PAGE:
We stayed, because we had a Groupon, at the Hard Rock Hotel, in which one can get tattooed (rock and roll, dude!) pretty much around the clock, and in which the most obnoxious form of rock — that in which the guitars are always very distorted and the singer always sounds very, very anguished — blares day and night. There’s lots of excellent memorabilia on display  — my own favorite was the stand on which the young James Brown’s shoeshine clients used to plop their fat white asses — and a lot of stuff formerly owned by acts of which you’ve never heard. Call me old-fashioned, but I am not interested in T-shirts once owned by Puddle of Mudd.  

I ventured down one afternoon to the Beach Life swimming pool, and found it infested with young men all over whom someone had scribbled and drawn pictures, and young women with breasts they’d had surgically enlarged to increase their appeal to such young men. A meeting of the Tats 'n' Fake Tits club! A DJ was playing unspeakable hip hop music at an oppressive volume, and I hightailed it pronto back to our gigantic room, in which I’d been delighted to discover a large framed photograph of the lead singer of Kaiser Chiefs, the best UK band of this century. It served to divert my attention from the one of Korn, with its ultra-anguished lead singer.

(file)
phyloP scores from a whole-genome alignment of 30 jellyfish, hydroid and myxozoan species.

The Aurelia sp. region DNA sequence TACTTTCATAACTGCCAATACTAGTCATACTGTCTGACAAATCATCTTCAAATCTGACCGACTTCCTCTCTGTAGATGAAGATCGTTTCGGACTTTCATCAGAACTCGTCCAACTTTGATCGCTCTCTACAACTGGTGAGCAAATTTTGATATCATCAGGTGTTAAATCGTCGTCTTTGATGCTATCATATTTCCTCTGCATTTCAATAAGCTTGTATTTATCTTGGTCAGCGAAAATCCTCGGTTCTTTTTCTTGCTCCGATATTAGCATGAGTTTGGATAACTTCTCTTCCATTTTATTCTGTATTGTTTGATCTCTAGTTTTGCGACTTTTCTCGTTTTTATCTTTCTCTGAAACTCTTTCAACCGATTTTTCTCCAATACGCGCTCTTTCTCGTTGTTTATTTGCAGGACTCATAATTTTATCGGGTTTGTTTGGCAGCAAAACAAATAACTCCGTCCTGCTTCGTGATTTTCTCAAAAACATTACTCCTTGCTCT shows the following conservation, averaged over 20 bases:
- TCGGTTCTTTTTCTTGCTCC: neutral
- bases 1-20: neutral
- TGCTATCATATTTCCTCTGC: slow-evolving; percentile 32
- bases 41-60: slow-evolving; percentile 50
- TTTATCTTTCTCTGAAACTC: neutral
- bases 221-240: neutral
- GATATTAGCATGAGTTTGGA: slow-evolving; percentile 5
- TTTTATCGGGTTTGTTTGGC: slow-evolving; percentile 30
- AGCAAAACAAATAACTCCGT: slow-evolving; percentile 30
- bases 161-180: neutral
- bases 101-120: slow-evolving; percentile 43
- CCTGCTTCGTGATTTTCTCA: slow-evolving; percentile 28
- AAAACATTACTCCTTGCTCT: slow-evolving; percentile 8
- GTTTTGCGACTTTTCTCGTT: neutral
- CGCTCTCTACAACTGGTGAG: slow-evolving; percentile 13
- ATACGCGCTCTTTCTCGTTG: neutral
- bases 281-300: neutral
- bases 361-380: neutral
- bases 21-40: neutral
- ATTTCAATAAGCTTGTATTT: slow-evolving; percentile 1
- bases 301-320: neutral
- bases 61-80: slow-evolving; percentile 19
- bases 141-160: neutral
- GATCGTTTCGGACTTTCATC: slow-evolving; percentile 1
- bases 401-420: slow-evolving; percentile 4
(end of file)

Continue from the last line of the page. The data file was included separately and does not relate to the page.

Not all the, uh, action is on The Strip, of course. One evening we ventured up to Downtown Las Vegas, whose Fremont Street is roughly comparable to San Francisco’s Fisherman’s Wharf, though rather less wholesome.  A swarthy young man in too much male cologne virtually tackled the missus, and began dabbing goop under her pretty green eyes, claiming it would make her look 15 years younger. It was fairly impressive, and jaw-droppingly expensive. I wondered if it were re-packaged hemorrhoid ointment. A Strats-'n'-hats group called The Voodoo Cowboys, featuring a Stetsonned singer with one of those tobacco-chawin’ voices you hear so much of on the country stations, asked the crowd between songs if it liked Walmart. The crowd eagerly roared its assent. Las Vegas!

We could afford to, uh, take in only one show — Donny & Marie at the Flamingo, I think it was. I am delighted to report that, even after having produced 239 beautiful Mormon children between them, they’re as adorable and ingratiating as in the late 1970s. Some of their patter, in which Marie, in the castrating bitch role earlier played on a competing network by Cher, makes her big brother out to be a woeful knucklehead, had me in absolute stitches! And what a finale! When they brought not only the rest of the Osmond Brothers and their families out on stage, but also Gov. Mitt Romney and his five indistinguishable sons, I worried for a moment that the stage might collapse under their combined weight. 

That’s entertainment!